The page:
Many companies pull out all the stops at the world’s larget and most anticipated glass trad show, glasstec in Düsseldorf, Germany. The industry’s biggest and most impactful trends were represented through products around every corner.

As glass manufacturers make larger glass sizes available, the entire supply chain must make adjustments to accommodate bigger and heavier lites of glass. Several companies addressed this trend with their products at the show, including SmartLift, a Danish lifting and handling equipment manufacturer.

SmartLift’s SL1008 can lift up to 2,204 pounds (1,000 kilograms).

SmartLift marketing manager Kristian Kjærgaard said the company makes different suction cups for different weights and materials that can be swapped out on its equipment. The company helps educate its customers in the process. It’s also creating lifting equipment able to handle up to 2,204 pounds (1,000 kilograms). The SL1008 is controlled by a panel and provides a precise feeling of movement that is safe. Kjærgaard said that this equipment prevents heavy lifting during installation, which is important considering the weight of oversized glass.

Núria Galbe, Sevasa marketing manager, spoke about the impact of oversized glass on the industry. The Spanish company introduced its ability to fabricate its LuxFine anti-scratch and LuxMat finishes in sizes up to 354 inches (9 meters) at the show. Galbe said that while the company can fabricate glass up to that size, the 236-inch (6-meter) size will remain more popular because there’s a smaller market for sizes larger than 6 meters.

Sevasa can fabricate some of its acid-etched glass finishes up to 9 meters.

She pointed out the 708-inch (18-meter) glass lite displayed at the Eastman booth (manufactured by Saint-Gobain) and said that the logistics become difficult when glass reaches such large sizes. She doesn’t anticipate there being much growth past that size. Galbe explained that it’s more likely companies show the 708-inch (18-meter) size but sell more in the 472-inch (12-meter) range.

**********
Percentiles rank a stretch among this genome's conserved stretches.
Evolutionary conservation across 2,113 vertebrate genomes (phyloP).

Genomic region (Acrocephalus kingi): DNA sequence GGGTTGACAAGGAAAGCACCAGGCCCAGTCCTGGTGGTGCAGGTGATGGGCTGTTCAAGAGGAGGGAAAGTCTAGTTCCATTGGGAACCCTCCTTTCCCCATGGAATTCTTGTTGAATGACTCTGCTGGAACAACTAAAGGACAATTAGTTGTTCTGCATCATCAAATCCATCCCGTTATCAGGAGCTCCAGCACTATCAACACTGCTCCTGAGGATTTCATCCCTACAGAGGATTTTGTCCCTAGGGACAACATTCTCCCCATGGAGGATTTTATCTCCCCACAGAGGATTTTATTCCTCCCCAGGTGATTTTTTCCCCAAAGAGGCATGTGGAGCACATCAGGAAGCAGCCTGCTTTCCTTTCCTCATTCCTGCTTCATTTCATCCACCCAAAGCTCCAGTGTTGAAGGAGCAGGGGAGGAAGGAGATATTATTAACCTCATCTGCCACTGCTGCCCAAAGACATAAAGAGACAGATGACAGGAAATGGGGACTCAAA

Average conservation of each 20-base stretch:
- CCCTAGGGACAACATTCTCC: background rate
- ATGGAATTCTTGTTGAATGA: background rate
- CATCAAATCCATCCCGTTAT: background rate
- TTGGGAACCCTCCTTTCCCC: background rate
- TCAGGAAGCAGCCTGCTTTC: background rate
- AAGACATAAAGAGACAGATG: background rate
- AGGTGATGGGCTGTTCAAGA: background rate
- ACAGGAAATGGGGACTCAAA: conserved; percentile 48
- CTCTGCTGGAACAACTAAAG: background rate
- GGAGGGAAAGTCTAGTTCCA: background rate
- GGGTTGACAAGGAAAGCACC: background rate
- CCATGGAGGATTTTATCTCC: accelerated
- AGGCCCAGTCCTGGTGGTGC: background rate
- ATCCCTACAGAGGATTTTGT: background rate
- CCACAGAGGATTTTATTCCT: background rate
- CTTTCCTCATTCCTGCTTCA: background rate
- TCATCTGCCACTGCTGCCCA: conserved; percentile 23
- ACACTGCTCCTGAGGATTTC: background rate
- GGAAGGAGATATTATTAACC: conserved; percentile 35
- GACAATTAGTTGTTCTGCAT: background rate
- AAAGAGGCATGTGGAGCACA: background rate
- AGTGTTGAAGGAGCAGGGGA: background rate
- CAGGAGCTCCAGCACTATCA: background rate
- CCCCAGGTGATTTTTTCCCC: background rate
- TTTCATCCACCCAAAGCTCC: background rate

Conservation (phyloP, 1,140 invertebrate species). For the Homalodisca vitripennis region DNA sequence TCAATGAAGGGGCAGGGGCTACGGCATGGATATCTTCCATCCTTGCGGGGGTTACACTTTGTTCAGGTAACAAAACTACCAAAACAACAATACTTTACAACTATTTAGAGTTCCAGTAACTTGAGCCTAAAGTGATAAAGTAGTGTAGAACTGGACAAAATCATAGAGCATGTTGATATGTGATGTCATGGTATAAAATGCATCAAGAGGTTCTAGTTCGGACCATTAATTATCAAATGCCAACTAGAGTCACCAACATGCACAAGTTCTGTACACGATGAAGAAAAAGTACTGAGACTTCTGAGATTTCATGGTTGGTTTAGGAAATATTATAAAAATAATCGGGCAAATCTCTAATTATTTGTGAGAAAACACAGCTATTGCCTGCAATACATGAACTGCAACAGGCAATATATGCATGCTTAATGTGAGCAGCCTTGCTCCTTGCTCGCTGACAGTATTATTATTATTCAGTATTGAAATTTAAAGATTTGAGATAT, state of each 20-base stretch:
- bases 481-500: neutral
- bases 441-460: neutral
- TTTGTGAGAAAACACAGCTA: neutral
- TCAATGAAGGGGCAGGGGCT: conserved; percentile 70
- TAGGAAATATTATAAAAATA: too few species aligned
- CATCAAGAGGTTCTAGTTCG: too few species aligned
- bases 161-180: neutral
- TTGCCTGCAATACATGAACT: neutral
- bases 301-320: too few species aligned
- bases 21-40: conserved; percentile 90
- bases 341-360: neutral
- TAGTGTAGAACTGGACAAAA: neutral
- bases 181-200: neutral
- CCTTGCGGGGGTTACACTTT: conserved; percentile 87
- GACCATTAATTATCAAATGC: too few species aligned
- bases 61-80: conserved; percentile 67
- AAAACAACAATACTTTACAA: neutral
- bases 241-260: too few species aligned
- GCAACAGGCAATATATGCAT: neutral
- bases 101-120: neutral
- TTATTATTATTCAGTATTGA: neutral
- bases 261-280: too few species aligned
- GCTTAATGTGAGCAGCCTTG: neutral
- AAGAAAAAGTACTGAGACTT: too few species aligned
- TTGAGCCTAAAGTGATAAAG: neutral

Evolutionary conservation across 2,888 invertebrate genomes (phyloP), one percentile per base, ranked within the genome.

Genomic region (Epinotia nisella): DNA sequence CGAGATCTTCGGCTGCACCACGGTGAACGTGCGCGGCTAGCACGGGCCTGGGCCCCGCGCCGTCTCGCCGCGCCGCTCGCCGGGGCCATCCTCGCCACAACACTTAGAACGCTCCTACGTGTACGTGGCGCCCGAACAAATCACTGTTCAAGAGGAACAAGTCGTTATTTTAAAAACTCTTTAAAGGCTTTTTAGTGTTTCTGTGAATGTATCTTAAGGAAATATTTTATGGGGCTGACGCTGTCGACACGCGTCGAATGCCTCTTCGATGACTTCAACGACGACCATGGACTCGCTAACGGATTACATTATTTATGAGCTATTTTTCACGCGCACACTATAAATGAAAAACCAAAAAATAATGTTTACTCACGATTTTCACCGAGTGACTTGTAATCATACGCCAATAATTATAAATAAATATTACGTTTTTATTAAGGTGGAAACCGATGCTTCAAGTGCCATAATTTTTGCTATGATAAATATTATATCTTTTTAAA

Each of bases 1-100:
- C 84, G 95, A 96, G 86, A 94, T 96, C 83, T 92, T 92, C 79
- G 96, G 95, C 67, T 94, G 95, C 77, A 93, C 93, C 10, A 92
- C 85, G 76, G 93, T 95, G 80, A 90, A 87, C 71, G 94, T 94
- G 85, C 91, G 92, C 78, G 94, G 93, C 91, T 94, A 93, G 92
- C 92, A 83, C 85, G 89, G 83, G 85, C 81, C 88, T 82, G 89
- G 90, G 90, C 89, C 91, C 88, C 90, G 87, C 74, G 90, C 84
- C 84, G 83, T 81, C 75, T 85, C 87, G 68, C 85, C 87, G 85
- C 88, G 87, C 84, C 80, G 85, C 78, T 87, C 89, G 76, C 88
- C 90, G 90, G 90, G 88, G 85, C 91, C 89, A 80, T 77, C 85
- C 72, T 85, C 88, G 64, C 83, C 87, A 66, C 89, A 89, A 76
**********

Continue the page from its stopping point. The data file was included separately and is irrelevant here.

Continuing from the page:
The push for aesthetic excellence was another trend throughout all nine halls at glasstec. Companies such as Phoenicia focused on glass clarity, and showcased its Low Iron True Color glass. According to vice president of marketing and business development Rina Chakour, the glass has a light transmission with almost no color, allowing “the true colors of life” to show through. The company is based in Israel, where it is well known, and hoped to bring more global awareness to the brand at glasstec.

One of Cerion Laser’s machine’s applications restructures low-E coatings to let electromagnetic waves through for better signal without losing the low-E properties.

Cerion Laser showcased a mix of aesthetic and performance with its machines’ application capabilities. One application restructures low-E coatings to let electromagnetic waves through for better signal without losing the low-E properties. This is a major trend in Europe, especially on public trains where signal can be blocked by the glass. Other applications of its machines include edge stripping for facades, drilling, milling and structuring, and surface engraving. Surface engraving can create anti-slip glass, which doesn’t ware like other anti-slip surfaces and is easy to clean, according to Michael Russo, research and development at Cerion Laser.

It was evident throughout glasstec that glass is a flexible and durable material, strong enough to hold the weight of a car at the glass technology live section or to be used as a rock climbing wall at the Bystronic booth. The industry will continue to push the limits of its capabilities.

Stay tuned to USGNN™ next week for an in-depth look at some of the projects featured in the glass technology live section of the show.